Thursday, January 30, 2014

Mulcair favoured as PM due to likely coding error (updated)

When a poll result is counter-intuitive, and not marginally so, you should probably take a look to make sure you did everything correctly. Last week, The Hill Times reported on a new poll by Forum Research with a headline that read: "Libs gain at expense of Conservatives, but Mulcair favoured as leader who would make best Prime Minister".

That didn't make much sense. The Liberals were ahead of the New Democrats in the poll by 12 points, yet Justin Trudeau trailed Thomas Mulcair on the PM question by 10 points? The reason it didn't make much sense is because it was probably wrong, and a coding or transcription error on the part of Forum Research is to blame.

UPDATE: As appeared to be the case, Forum Research has confirmed there was an error in its two reports that listed the numbers that should have been Trudeau's as Mulcair's and the numbers that should have been Mulcair's as Trudeau's. So, the error crept in when Forum took the data from their polling and transcribed it into their reports, both of which contained analysis as to why Mulcair was polling ahead of Trudeau on this question. 

This means that for these two polls, Trudeau was ahead on who would make the best Prime Minister with 29%, with Mulcair at 19% on Jan. 16-17 and 18% on Jan. 23-24. Forum says it has corrected the issue.

I've obtained the detailed reports of Forum's most recent polls, and the firm has some numbers out for a Jan. 23-24 poll that shows generally the same numbers that they recorded in the Jan. 16-17 poll reported by The Hill Times. Here is the table showing how the numbers have evolved on this question:

Forum report for Jan. 23-24 poll

What happened between Dec. 12-13 and Jan. 17 to change things so dramatically? Voting intentions did not shift to any similar degree between that time. Polling by Nanos Research concerning who would make the best prime minister has consistently tracked very closely to what Forum has been recording - until these last two polls, that is.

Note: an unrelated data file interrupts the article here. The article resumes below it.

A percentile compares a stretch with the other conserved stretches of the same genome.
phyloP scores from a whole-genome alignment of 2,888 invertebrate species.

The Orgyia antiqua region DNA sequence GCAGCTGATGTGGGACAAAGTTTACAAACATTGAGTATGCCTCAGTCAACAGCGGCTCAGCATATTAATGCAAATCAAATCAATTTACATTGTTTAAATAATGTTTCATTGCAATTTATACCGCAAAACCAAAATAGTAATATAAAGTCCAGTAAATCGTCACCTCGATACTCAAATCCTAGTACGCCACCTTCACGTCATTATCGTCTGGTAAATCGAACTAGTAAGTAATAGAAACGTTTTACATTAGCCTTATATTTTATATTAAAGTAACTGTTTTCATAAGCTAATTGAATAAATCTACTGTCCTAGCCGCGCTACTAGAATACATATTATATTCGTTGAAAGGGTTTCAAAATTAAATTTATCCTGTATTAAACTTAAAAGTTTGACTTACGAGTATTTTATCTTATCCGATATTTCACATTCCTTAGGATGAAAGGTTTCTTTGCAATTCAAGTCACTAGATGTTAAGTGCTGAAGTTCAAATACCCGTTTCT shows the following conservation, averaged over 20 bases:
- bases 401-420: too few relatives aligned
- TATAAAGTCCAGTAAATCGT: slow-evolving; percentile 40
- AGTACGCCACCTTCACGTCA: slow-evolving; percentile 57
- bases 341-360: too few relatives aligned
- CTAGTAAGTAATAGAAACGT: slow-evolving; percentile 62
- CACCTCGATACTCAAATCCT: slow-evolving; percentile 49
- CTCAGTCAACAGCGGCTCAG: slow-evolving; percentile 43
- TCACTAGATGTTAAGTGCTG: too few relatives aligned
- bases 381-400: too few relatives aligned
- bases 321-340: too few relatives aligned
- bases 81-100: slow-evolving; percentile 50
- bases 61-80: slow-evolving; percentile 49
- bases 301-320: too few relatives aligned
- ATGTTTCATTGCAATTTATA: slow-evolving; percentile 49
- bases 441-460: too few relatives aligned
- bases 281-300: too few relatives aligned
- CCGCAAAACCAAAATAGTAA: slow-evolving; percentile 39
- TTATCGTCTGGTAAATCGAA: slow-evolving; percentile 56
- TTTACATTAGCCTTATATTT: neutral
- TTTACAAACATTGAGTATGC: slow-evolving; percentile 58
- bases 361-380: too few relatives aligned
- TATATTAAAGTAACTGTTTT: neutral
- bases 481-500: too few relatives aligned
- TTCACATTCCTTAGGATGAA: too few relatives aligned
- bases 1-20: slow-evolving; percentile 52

Forum releases a lot of data tables in their reports, so it makes it possible to see how the various demographic and regional breakdowns look. For the Best PM question, the numbers don't make much sense. The Liberals leading with 58% support in Atlantic Canada to 23% for the NDP, yet Mulcair gets 47% to 12% for Trudeau on the Best PM question in the region?

But then you get to the table of Best PM by voting preference. You can see why this is a problem pretty quickly:

Forum report for Jan. 16-17 poll

Apparently, Mulcair is the overwhelming choice of Liberal voters and Trudeau is the overwhelming choice of NDP voters. Time for a leader swap!

If you run the numbers using this table exactly as presented, you get pretty much the exact same national results as reported by Forum. But let's assume that this is the table that is wrong, rather than the overall numbers. That would mean that 53% of 609 Liberal voters prefer Trudeau, and 65% of 381 NDP voters prefer Mulcair. Perhaps the columns were just misplaced on this chart. If you do that, however, you come to a national tally of 24% on this question for Trudeau and 23% for Mulcair.

So, it seems that somewhere in Forum's coding or transcription process, the numbers were swapped between Trudeau and Mulcair, or Trudeau and Mulcair's names were put in the wrong spot on the chart (meaning Trudeau would be the one at 29%, and Mulcair at 19%). Either that, or their detailed report is rife with typos. Both the Jan. 16-17 and Jan. 23-24 polls show the same error, while previous polls have everything in the right place.